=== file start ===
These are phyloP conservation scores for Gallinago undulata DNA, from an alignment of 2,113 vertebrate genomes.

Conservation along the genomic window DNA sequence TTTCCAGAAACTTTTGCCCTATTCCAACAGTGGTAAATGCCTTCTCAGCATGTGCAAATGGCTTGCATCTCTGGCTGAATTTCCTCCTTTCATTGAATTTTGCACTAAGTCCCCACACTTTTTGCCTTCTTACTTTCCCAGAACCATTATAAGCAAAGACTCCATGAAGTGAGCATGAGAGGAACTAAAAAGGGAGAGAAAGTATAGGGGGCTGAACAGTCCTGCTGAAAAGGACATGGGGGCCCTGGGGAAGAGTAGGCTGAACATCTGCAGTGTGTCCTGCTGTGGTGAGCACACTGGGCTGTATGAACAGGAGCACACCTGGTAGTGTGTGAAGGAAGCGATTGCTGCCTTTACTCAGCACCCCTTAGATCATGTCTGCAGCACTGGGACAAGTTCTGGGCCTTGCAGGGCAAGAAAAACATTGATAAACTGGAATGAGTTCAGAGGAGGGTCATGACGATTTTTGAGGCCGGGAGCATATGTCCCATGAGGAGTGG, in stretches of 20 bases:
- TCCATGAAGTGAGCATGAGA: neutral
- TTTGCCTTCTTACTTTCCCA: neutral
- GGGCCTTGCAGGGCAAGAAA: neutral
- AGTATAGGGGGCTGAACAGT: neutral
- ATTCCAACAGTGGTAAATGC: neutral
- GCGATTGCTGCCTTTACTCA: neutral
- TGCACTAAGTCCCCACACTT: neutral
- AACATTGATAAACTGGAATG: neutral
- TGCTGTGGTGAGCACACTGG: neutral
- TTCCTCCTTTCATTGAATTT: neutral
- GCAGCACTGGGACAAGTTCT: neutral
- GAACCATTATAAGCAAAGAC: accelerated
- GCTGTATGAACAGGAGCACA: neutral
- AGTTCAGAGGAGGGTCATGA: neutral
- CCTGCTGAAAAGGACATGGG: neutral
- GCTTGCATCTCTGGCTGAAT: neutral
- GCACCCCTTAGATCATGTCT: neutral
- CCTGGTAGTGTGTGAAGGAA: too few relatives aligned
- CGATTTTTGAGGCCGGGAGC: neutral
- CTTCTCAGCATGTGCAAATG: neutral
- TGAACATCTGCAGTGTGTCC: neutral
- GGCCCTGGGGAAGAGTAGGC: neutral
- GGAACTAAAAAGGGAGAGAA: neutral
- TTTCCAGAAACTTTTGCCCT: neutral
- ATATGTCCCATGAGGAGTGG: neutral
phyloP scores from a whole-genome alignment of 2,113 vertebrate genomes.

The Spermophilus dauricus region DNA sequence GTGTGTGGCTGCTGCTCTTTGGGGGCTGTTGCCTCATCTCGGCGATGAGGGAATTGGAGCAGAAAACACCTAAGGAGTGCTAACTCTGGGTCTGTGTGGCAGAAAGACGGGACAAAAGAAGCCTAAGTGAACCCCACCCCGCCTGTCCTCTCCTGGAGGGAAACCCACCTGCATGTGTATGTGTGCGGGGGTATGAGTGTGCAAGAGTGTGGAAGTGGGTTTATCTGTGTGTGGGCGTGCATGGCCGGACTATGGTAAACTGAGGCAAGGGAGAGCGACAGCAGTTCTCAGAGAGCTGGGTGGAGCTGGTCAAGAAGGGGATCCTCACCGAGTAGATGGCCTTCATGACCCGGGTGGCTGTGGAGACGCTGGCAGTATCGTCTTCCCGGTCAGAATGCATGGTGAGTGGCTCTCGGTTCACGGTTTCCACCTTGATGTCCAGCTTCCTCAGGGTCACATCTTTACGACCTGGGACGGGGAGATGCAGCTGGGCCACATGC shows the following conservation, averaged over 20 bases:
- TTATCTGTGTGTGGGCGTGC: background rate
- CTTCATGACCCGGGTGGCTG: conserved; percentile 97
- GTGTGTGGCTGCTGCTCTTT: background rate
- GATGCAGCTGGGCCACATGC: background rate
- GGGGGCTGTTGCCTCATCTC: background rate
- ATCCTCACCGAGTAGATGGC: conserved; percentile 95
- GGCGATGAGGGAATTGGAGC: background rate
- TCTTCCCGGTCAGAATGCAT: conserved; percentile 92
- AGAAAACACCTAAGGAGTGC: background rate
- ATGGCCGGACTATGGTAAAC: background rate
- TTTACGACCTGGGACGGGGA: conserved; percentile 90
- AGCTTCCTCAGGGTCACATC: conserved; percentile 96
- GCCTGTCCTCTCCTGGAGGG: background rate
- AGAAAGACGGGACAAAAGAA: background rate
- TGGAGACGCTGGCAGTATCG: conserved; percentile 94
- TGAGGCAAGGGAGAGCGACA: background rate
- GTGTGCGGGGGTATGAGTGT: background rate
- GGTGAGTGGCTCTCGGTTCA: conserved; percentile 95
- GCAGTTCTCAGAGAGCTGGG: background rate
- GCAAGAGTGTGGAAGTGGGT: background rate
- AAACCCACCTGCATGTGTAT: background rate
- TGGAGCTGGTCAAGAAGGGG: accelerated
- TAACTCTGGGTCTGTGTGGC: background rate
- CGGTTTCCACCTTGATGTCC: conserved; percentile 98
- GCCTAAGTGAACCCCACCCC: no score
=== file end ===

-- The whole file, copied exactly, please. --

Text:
These are phyloP conservation scores for Gallinago undulata DNA, from an alignment of 2,113 vertebrate genomes.

Conservation along the genomic window DNA sequence TTTCCAGAAACTTTTGCCCTATTCCAACAGTGGTAAATGCCTTCTCAGCATGTGCAAATGGCTTGCATCTCTGGCTGAATTTCCTCCTTTCATTGAATTTTGCACTAAGTCCCCACACTTTTTGCCTTCTTACTTTCCCAGAACCATTATAAGCAAAGACTCCATGAAGTGAGCATGAGAGGAACTAAAAAGGGAGAGAAAGTATAGGGGGCTGAACAGTCCTGCTGAAAAGGACATGGGGGCCCTGGGGAAGAGTAGGCTGAACATCTGCAGTGTGTCCTGCTGTGGTGAGCACACTGGGCTGTATGAACAGGAGCACACCTGGTAGTGTGTGAAGGAAGCGATTGCTGCCTTTACTCAGCACCCCTTAGATCATGTCTGCAGCACTGGGACAAGTTCTGGGCCTTGCAGGGCAAGAAAAACATTGATAAACTGGAATGAGTTCAGAGGAGGGTCATGACGATTTTTGAGGCCGGGAGCATATGTCCCATGAGGAGTGG, in stretches of 20 bases:
- TCCATGAAGTGAGCATGAGA: neutral
- TTTGCCTTCTTACTTTCCCA: neutral
- GGGCCTTGCAGGGCAAGAAA: neutral
- AGTATAGGGGGCTGAACAGT: neutral
- ATTCCAACAGTGGTAAATGC: neutral
- GCGATTGCTGCCTTTACTCA: neutral
- TGCACTAAGTCCCCACACTT: neutral
- AACATTGATAAACTGGAATG: neutral
- TGCTGTGGTGAGCACACTGG: neutral
- TTCCTCCTTTCATTGAATTT: neutral
- GCAGCACTGGGACAAGTTCT: neutral
- GAACCATTATAAGCAAAGAC: accelerated
- GCTGTATGAACAGGAGCACA: neutral
- AGTTCAGAGGAGGGTCATGA: neutral
- CCTGCTGAAAAGGACATGGG: neutral
- GCTTGCATCTCTGGCTGAAT: neutral
- GCACCCCTTAGATCATGTCT: neutral
- CCTGGTAGTGTGTGAAGGAA: too few relatives aligned
- CGATTTTTGAGGCCGGGAGC: neutral
- CTTCTCAGCATGTGCAAATG: neutral
- TGAACATCTGCAGTGTGTCC: neutral
- GGCCCTGGGGAAGAGTAGGC: neutral
- GGAACTAAAAAGGGAGAGAA: neutral
- TTTCCAGAAACTTTTGCCCT: neutral
- ATATGTCCCATGAGGAGTGG: neutral
phyloP scores from a whole-genome alignment of 2,113 vertebrate genomes.

The Spermophilus dauricus region DNA sequence GTGTGTGGCTGCTGCTCTTTGGGGGCTGTTGCCTCATCTCGGCGATGAGGGAATTGGAGCAGAAAACACCTAAGGAGTGCTAACTCTGGGTCTGTGTGGCAGAAAGACGGGACAAAAGAAGCCTAAGTGAACCCCACCCCGCCTGTCCTCTCCTGGAGGGAAACCCACCTGCATGTGTATGTGTGCGGGGGTATGAGTGTGCAAGAGTGTGGAAGTGGGTTTATCTGTGTGTGGGCGTGCATGGCCGGACTATGGTAAACTGAGGCAAGGGAGAGCGACAGCAGTTCTCAGAGAGCTGGGTGGAGCTGGTCAAGAAGGGGATCCTCACCGAGTAGATGGCCTTCATGACCCGGGTGGCTGTGGAGACGCTGGCAGTATCGTCTTCCCGGTCAGAATGCATGGTGAGTGGCTCTCGGTTCACGGTTTCCACCTTGATGTCCAGCTTCCTCAGGGTCACATCTTTACGACCTGGGACGGGGAGATGCAGCTGGGCCACATGC shows the following conservation, averaged over 20 bases:
- TTATCTGTGTGTGGGCGTGC: background rate
- CTTCATGACCCGGGTGGCTG: conserved; percentile 97
- GTGTGTGGCTGCTGCTCTTT: background rate
- GATGCAGCTGGGCCACATGC: background rate
- GGGGGCTGTTGCCTCATCTC: background rate
- ATCCTCACCGAGTAGATGGC: conserved; percentile 95
- GGCGATGAGGGAATTGGAGC: background rate
- TCTTCCCGGTCAGAATGCAT: conserved; percentile 92
- AGAAAACACCTAAGGAGTGC: background rate
- ATGGCCGGACTATGGTAAAC: background rate
- TTTACGACCTGGGACGGGGA: conserved; percentile 90
- AGCTTCCTCAGGGTCACATC: conserved; percentile 96
- GCCTGTCCTCTCCTGGAGGG: background rate
- AGAAAGACGGGACAAAAGAA: background rate
- TGGAGACGCTGGCAGTATCG: conserved; percentile 94
- TGAGGCAAGGGAGAGCGACA: background rate
- GTGTGCGGGGGTATGAGTGT: background rate
- GGTGAGTGGCTCTCGGTTCA: conserved; percentile 95
- GCAGTTCTCAGAGAGCTGGG: background rate
- GCAAGAGTGTGGAAGTGGGT: background rate
- AAACCCACCTGCATGTGTAT: background rate
- TGGAGCTGGTCAAGAAGGGG: accelerated
- TAACTCTGGGTCTGTGTGGC: background rate
- CGGTTTCCACCTTGATGTCC: conserved; percentile 98
- GCCTAAGTGAACCCCACCCC: no score